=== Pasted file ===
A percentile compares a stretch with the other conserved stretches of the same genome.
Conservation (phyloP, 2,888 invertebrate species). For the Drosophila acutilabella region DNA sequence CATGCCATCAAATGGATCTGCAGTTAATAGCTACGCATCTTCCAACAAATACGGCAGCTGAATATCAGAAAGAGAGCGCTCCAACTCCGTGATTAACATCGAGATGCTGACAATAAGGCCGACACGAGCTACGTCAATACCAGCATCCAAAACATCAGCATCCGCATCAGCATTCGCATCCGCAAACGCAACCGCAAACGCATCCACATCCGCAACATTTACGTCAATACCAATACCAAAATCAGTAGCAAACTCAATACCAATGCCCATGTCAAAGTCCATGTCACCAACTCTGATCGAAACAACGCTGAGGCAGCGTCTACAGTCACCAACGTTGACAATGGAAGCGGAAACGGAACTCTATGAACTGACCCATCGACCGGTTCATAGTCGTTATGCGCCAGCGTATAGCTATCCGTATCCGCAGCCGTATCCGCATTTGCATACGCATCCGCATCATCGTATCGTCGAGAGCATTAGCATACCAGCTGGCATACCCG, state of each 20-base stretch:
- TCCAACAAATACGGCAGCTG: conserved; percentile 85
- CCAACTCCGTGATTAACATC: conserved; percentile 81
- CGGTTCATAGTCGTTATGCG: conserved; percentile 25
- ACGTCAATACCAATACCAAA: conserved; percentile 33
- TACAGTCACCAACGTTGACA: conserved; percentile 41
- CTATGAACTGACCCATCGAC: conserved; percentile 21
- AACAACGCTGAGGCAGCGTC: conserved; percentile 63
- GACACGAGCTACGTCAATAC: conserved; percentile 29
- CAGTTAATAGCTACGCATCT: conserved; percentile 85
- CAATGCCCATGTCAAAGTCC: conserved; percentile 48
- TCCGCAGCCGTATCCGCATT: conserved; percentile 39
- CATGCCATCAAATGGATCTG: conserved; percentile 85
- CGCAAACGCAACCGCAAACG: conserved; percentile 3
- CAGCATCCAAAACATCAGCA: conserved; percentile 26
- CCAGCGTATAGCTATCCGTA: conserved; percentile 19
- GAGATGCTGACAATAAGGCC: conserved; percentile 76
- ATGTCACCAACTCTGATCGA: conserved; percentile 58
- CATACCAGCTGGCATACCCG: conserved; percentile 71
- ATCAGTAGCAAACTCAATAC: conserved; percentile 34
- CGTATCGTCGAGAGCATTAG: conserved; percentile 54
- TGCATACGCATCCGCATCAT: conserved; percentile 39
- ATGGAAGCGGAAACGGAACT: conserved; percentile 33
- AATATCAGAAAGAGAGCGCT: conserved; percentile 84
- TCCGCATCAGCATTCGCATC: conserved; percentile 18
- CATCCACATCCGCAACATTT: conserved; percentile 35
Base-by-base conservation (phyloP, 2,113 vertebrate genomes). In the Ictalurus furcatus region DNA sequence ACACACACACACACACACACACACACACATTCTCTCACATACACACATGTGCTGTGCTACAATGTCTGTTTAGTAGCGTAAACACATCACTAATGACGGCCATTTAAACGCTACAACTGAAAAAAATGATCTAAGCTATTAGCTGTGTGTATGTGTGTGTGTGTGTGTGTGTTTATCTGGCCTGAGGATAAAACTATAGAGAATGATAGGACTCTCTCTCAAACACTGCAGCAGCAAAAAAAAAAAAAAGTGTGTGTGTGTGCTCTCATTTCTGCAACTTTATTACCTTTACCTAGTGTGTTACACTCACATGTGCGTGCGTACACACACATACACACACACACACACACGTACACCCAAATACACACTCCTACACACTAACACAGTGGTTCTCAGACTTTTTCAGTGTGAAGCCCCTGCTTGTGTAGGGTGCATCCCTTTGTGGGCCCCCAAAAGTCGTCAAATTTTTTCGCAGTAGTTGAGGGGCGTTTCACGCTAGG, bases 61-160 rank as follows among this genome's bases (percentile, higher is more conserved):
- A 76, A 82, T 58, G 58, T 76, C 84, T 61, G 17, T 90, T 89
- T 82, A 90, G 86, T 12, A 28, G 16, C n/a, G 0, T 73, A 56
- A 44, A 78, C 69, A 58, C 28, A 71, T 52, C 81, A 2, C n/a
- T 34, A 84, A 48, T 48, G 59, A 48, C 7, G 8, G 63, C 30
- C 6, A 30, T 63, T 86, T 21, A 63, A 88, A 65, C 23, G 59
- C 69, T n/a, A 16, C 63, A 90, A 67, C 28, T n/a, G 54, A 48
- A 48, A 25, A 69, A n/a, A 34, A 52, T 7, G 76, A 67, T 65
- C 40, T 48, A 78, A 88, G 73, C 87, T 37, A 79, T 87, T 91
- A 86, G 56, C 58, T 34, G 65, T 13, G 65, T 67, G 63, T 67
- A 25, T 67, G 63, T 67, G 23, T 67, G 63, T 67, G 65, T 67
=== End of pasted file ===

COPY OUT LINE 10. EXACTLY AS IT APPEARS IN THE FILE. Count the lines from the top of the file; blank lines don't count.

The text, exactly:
- GACACGAGCTACGTCAATAC: conserved; percentile 29